Part road movie, part romantic comedy, part thriller, and a whole lotta fun, The Mexican could get by on star power alone, but it offers Brad Pitt, Julia Roberts, and a clever plot full of delightful surprises. It's a thoroughly enjoyable shaggy-dog story in which the downtrodden Jerry Welbach (Pitt) copes with a dual dilemma: his girlfriend Samantha (Roberts) has just dumped him to pursue solo ambitions in Las Vegas, and a manipulative mobster has ordered Jerry to Mexico to retrieve a coveted antique pistol (the "Mexican" of the title) that carries a legacy of legend, death, and danger. Jerry soon has his hands full with bandits, bloodshed, and a grizzly hound dog that vanishes and reappears with amusing regularity. En route to Vegas, Samantha's taken hostage by a burly assassin (James Gandolfini) who's attached to the gun-fetching scheme and is, in more ways than one, not who he seems to be.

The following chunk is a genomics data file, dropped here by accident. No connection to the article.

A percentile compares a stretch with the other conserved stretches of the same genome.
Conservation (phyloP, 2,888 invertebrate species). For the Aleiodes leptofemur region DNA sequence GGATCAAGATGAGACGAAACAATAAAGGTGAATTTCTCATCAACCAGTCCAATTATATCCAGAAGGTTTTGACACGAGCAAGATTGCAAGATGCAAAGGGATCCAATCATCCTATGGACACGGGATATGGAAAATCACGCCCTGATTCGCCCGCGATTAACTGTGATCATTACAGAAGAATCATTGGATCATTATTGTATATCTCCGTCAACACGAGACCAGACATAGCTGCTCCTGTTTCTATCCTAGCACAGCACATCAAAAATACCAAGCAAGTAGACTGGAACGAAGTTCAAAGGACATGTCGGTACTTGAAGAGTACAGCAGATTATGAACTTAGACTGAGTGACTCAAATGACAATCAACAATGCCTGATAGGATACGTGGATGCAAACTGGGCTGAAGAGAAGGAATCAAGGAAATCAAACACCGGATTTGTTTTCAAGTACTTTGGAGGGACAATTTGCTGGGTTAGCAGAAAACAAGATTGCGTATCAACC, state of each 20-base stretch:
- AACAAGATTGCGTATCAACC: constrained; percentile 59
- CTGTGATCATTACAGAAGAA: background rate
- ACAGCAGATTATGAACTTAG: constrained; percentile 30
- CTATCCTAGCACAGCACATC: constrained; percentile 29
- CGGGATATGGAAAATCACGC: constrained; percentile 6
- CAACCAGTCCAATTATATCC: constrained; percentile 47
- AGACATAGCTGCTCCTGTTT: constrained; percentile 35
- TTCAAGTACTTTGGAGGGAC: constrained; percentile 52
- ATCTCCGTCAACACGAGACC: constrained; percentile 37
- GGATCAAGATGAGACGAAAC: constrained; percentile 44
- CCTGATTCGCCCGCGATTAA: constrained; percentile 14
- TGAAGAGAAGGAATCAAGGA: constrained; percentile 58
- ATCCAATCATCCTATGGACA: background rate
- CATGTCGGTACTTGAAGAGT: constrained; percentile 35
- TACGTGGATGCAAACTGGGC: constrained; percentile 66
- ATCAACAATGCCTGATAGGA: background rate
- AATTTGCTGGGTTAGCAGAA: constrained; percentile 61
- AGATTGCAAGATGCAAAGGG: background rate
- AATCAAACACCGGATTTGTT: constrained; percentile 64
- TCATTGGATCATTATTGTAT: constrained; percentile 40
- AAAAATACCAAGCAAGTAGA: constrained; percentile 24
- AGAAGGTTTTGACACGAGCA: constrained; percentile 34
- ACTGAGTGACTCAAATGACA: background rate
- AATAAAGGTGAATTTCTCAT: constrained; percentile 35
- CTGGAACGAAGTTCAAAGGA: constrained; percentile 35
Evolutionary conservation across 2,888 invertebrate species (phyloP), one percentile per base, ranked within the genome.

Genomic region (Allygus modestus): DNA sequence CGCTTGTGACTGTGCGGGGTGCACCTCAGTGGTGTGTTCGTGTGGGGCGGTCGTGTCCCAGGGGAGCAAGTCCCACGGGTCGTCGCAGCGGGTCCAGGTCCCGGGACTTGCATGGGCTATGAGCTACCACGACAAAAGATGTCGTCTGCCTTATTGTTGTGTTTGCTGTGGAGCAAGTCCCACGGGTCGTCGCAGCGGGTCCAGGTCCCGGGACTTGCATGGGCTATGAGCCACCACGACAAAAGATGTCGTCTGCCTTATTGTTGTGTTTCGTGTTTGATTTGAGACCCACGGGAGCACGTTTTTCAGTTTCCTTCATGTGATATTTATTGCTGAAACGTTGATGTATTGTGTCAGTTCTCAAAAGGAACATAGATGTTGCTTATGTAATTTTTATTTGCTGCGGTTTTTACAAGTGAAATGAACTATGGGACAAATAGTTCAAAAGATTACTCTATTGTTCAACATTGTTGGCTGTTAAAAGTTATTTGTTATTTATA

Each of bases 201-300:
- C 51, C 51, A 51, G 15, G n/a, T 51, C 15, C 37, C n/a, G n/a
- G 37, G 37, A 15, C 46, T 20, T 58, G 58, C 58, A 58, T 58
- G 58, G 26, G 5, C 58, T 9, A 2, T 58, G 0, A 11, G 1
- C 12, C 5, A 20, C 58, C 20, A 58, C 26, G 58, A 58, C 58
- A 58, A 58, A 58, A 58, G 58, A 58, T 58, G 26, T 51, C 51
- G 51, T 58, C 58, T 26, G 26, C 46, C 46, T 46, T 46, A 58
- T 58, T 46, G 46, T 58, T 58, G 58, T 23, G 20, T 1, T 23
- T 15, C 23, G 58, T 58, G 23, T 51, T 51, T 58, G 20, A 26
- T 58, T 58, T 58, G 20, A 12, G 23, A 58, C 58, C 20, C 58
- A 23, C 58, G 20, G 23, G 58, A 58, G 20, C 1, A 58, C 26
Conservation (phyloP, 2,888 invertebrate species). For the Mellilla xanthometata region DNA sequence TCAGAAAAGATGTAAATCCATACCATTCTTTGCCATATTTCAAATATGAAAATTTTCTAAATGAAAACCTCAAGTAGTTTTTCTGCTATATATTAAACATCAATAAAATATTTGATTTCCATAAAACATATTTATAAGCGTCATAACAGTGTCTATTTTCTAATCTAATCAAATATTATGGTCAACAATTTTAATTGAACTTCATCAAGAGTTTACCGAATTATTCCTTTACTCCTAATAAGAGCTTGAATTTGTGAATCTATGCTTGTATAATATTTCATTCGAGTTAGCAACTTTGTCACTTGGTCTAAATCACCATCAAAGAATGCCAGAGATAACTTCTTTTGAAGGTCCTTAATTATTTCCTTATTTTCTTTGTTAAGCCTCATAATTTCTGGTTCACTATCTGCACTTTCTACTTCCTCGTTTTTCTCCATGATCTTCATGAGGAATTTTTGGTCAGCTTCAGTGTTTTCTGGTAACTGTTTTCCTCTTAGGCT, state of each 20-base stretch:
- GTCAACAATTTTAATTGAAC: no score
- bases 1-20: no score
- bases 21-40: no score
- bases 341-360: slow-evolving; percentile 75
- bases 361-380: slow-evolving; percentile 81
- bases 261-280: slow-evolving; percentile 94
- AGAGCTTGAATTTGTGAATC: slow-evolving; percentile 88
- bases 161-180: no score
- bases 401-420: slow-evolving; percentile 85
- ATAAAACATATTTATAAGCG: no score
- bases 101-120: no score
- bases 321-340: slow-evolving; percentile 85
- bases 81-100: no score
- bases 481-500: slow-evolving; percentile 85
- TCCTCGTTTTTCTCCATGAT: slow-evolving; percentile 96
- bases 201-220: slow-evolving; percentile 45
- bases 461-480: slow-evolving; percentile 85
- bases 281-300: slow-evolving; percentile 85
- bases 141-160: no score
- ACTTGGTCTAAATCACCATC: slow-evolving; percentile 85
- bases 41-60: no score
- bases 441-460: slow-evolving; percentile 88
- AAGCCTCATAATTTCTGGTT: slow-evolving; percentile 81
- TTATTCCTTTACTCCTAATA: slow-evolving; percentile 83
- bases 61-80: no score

Like a good magic act, J.H. Wyman's original screenplay distracts you from its gaps of logic, using unexpected revelations to fuel its strategic vitality. It also provides a wealth of character development, and director Gore Verbinski (Mouse Hunt) gives his stellar cast equal time to shine. It hardly matters that Pitt and Roberts spend most of the film apart; their time together is worth waiting for, and the machinations that separate them play out like a cross between vintage Peckinpah and Romancing the Stone. And why is the accursed pistola so valuable? That's just another surprise, setting the stage for the arrival of yet another big-name star, whose motivations are pure in a film full of double-crosses and darkly shaded humor. With a giddy plot like this, star power is just icing on the cake. --Jeff Shannon